Crested ducks are basically an aberration appearing in any colour and as such hava mixed history. The crest is essentially a mutation associated with skull deformities and known for hundreds of years. There are those who claim that crested ducks first appeared in Britain, which is unlikely but they were certainly first Shown here and appear in many early poultry books . Genetic mutations appear occasionally all over the world. Selective breeding would then have increased the numbers of birds with the same characteristic. 17th century Dutch paintings show crested ducks on wildfowl such as Melchior d'Hondecoeter (1636 -1695) and Marmaduke Craddock (1660 - 1717) from Somerset in the Uk showed them
The crest is formed from a mass of fatty tissue that emerges through a gap in the cranium.( skull) From this, feathers grow. Crests vary from centrally placed, full crests, rather like powder puffs, to knobbly protuberances with just a few feathers; or the occasional earring when it has 'slipped'. The crested gene can be bred into any breed except Muscovy as one parent crested will breed a percentage of crested offspring .All crested seldom breed successfully but if they do produce better stock. If using a crested female with a large crest watch as the drake uses this as to ' assist ' mating and she can get injured easily. The tuft of feathers on the head, which occasionally appears, having been recognized as a point of attraction, selected and bred for of the off spring many will be plain headed but carry the crested gene so a crested drake will turn any breed crested . . they also have the energy for this so watch out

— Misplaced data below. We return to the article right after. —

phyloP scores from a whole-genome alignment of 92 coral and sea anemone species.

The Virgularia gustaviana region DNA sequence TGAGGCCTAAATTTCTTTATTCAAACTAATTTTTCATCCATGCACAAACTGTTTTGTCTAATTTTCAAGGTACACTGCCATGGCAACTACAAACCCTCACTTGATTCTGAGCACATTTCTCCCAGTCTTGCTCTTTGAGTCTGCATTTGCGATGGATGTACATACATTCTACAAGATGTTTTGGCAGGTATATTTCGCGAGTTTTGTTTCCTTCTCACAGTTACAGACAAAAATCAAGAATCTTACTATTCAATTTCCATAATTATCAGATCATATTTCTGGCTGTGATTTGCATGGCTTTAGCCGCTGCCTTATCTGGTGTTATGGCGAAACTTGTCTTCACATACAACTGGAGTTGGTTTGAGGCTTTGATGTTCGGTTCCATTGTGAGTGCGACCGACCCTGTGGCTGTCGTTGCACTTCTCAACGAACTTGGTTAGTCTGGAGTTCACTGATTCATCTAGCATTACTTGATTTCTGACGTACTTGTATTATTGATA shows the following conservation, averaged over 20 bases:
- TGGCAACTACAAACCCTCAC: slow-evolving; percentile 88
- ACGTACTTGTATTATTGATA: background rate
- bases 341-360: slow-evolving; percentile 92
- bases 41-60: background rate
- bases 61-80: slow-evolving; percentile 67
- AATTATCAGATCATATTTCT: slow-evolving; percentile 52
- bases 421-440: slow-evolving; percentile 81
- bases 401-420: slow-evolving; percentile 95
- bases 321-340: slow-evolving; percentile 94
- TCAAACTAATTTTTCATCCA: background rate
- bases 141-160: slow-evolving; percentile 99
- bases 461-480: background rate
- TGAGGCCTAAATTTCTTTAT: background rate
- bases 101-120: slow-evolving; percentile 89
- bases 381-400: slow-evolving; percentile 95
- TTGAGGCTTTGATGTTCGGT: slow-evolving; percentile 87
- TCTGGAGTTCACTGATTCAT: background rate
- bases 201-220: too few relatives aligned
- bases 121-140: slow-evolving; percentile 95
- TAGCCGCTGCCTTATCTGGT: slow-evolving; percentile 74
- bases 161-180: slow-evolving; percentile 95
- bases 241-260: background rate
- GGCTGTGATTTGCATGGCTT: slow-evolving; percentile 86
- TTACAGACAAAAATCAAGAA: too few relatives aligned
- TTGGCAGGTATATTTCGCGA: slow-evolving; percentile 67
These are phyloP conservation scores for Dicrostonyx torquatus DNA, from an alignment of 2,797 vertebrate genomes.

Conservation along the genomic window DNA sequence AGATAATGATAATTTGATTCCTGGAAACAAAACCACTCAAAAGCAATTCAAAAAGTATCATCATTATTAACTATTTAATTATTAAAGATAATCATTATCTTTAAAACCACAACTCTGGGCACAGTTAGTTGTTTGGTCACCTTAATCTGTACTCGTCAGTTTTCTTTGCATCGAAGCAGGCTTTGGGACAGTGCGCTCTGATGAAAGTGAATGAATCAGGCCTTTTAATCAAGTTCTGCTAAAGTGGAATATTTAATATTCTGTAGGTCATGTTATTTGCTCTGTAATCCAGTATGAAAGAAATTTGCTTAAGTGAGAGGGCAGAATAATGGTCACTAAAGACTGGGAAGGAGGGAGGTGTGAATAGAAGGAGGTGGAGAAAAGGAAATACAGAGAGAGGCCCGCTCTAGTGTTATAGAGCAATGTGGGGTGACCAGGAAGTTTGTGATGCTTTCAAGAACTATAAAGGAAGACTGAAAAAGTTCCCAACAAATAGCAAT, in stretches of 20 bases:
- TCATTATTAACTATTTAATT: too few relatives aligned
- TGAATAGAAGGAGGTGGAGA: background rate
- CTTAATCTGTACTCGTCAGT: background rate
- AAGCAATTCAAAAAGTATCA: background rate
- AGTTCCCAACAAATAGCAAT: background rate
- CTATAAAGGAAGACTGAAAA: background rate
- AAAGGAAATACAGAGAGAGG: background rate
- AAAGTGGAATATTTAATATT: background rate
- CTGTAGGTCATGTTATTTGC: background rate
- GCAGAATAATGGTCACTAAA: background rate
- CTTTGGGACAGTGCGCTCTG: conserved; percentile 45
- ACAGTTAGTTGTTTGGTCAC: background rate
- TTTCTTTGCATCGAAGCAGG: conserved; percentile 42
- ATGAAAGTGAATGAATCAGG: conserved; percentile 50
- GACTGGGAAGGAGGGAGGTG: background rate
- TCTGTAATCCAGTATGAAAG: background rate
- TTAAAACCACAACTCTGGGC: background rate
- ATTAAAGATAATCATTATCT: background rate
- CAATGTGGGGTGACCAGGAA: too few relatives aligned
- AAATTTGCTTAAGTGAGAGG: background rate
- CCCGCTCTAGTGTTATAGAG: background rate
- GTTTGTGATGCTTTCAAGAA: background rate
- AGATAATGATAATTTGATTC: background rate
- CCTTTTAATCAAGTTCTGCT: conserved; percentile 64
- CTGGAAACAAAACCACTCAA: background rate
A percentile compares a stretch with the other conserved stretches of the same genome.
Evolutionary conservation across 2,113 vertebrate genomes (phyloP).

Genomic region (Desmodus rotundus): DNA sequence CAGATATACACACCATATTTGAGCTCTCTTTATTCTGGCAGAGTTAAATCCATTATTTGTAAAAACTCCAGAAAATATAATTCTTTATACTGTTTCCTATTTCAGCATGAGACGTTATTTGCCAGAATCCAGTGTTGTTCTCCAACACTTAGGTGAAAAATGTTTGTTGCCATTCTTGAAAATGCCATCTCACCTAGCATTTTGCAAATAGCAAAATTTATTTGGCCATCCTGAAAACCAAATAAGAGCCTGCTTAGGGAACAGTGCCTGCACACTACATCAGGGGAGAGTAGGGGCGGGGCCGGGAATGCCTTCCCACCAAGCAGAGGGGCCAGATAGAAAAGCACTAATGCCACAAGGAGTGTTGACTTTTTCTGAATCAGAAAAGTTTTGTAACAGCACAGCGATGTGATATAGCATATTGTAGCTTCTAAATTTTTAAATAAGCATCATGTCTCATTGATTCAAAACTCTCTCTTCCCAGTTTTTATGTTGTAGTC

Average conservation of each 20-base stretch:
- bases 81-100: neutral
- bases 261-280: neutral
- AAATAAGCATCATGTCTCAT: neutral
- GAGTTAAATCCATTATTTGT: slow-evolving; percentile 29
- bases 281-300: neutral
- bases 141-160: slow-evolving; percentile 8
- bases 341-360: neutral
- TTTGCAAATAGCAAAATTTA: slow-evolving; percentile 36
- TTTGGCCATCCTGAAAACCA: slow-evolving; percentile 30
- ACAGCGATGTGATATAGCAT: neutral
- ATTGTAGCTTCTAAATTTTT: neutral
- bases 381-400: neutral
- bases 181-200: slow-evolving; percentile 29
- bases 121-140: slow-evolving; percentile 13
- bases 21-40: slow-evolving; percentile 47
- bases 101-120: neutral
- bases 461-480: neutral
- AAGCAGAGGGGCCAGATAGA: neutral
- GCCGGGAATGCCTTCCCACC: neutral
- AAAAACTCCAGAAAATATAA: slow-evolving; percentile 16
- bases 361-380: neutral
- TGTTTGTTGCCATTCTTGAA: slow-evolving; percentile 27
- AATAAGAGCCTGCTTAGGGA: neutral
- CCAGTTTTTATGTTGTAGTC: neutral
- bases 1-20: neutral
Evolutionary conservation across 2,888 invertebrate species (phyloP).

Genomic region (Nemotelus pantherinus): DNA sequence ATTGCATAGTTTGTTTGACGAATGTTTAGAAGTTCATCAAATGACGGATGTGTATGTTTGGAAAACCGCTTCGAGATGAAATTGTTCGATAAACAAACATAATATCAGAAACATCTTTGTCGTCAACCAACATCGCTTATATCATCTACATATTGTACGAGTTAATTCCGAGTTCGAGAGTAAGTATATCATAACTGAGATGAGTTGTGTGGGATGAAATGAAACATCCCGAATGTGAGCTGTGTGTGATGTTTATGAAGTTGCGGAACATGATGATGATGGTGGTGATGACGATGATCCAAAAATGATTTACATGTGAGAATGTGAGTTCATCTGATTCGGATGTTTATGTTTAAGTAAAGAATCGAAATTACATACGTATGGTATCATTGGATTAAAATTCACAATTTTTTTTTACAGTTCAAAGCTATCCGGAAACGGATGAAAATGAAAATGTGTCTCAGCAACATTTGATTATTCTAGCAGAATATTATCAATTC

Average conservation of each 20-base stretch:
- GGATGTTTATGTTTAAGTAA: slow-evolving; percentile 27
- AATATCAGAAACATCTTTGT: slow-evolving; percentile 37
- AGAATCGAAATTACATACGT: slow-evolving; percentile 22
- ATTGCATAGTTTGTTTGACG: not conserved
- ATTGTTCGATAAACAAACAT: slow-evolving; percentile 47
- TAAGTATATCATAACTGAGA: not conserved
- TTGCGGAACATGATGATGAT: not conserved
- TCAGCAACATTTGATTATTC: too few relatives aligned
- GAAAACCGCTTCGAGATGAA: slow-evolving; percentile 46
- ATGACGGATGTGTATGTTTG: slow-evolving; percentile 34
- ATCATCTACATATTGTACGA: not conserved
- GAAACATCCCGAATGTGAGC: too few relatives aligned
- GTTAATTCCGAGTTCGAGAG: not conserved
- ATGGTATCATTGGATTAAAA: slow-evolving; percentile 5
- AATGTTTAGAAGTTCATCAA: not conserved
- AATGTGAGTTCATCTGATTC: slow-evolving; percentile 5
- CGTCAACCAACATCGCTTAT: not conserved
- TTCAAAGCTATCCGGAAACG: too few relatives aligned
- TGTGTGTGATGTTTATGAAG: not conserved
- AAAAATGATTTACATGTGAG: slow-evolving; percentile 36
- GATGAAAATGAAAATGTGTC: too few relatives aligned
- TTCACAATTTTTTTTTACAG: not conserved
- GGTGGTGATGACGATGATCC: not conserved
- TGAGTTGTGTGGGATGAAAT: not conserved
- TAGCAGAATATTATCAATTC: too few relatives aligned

The crest gene is an incompletely dominant one. ie, if an chick receives a double dose of the gene &endash; one from each parent (homozygous) it will die in the shell. If only one of the parents passes it on (heterozygous) the resulting hatches will be :- 25% will not hatch, 25% will not have crests and 50% will have crests. If a crested heterozygous bird is crossed with an un-crested one, the resulting hatch should be 50% crested and 50% plain. So, as you can see, breeding Crested ducks is challenging and not recommended for beginners; also if the crest is so large as to intefere with normal eating and mating etc it would need to be 'trimmed' to allow the duck a normal life.
The domestic Crested Duck is a duck breed descended from the Mallard. It has its appearance because it is heterozygous for a genetic mutation causing a deformity of the skull. As a result, when a pair of crested ducks breed, the young sort out in the usual 1-2-1 ratio:-
If a crested duck and a non-crested duck breed together, the resulting ducklings would be expected to be 50% crested and 50% non-crested.
If you breed two crested together expect some of them to not hatch because of the crest not being fully devoloped.